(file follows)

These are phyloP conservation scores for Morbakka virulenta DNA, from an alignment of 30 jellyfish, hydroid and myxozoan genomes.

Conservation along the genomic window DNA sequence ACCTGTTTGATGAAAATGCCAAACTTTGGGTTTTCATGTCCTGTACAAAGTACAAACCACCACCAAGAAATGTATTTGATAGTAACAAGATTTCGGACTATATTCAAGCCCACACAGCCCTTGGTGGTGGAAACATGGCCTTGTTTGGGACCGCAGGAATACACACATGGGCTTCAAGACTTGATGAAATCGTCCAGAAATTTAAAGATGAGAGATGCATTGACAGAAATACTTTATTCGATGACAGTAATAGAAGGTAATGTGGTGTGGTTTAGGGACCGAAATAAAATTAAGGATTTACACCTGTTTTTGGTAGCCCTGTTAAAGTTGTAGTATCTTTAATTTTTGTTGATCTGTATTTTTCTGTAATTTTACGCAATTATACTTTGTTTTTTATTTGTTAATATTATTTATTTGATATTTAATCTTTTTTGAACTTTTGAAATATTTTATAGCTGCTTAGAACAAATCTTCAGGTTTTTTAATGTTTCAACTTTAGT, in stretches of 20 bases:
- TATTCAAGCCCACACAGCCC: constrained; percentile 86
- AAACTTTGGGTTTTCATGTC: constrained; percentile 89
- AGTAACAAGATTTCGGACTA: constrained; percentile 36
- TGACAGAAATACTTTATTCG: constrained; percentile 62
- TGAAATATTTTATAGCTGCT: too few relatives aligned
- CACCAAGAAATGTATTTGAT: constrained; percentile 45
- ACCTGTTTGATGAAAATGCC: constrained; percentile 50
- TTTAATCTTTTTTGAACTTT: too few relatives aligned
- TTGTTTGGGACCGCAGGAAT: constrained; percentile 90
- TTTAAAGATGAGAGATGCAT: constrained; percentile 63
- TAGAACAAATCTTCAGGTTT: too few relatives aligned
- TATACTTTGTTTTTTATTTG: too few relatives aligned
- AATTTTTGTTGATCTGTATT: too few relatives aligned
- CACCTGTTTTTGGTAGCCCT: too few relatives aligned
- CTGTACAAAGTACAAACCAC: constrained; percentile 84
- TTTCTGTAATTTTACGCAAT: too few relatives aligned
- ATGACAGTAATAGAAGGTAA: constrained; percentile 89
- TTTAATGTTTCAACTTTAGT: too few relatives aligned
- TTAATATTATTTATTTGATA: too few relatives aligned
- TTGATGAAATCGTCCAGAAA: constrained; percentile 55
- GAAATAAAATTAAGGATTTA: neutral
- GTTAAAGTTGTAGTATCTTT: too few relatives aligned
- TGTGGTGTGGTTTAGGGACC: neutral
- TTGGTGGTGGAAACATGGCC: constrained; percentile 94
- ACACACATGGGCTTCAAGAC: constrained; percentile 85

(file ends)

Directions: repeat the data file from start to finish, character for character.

These are phyloP conservation scores for Morbakka virulenta DNA, from an alignment of 30 jellyfish, hydroid and myxozoan genomes.

Conservation along the genomic window DNA sequence ACCTGTTTGATGAAAATGCCAAACTTTGGGTTTTCATGTCCTGTACAAAGTACAAACCACCACCAAGAAATGTATTTGATAGTAACAAGATTTCGGACTATATTCAAGCCCACACAGCCCTTGGTGGTGGAAACATGGCCTTGTTTGGGACCGCAGGAATACACACATGGGCTTCAAGACTTGATGAAATCGTCCAGAAATTTAAAGATGAGAGATGCATTGACAGAAATACTTTATTCGATGACAGTAATAGAAGGTAATGTGGTGTGGTTTAGGGACCGAAATAAAATTAAGGATTTACACCTGTTTTTGGTAGCCCTGTTAAAGTTGTAGTATCTTTAATTTTTGTTGATCTGTATTTTTCTGTAATTTTACGCAATTATACTTTGTTTTTTATTTGTTAATATTATTTATTTGATATTTAATCTTTTTTGAACTTTTGAAATATTTTATAGCTGCTTAGAACAAATCTTCAGGTTTTTTAATGTTTCAACTTTAGT, in stretches of 20 bases:
- TATTCAAGCCCACACAGCCC: constrained; percentile 86
- AAACTTTGGGTTTTCATGTC: constrained; percentile 89
- AGTAACAAGATTTCGGACTA: constrained; percentile 36
- TGACAGAAATACTTTATTCG: constrained; percentile 62
- TGAAATATTTTATAGCTGCT: too few relatives aligned
- CACCAAGAAATGTATTTGAT: constrained; percentile 45
- ACCTGTTTGATGAAAATGCC: constrained; percentile 50
- TTTAATCTTTTTTGAACTTT: too few relatives aligned
- TTGTTTGGGACCGCAGGAAT: constrained; percentile 90
- TTTAAAGATGAGAGATGCAT: constrained; percentile 63
- TAGAACAAATCTTCAGGTTT: too few relatives aligned
- TATACTTTGTTTTTTATTTG: too few relatives aligned
- AATTTTTGTTGATCTGTATT: too few relatives aligned
- CACCTGTTTTTGGTAGCCCT: too few relatives aligned
- CTGTACAAAGTACAAACCAC: constrained; percentile 84
- TTTCTGTAATTTTACGCAAT: too few relatives aligned
- ATGACAGTAATAGAAGGTAA: constrained; percentile 89
- TTTAATGTTTCAACTTTAGT: too few relatives aligned
- TTAATATTATTTATTTGATA: too few relatives aligned
- TTGATGAAATCGTCCAGAAA: constrained; percentile 55
- GAAATAAAATTAAGGATTTA: neutral
- GTTAAAGTTGTAGTATCTTT: too few relatives aligned
- TGTGGTGTGGTTTAGGGACC: neutral
- TTGGTGGTGGAAACATGGCC: constrained; percentile 94
- ACACACATGGGCTTCAAGAC: constrained; percentile 85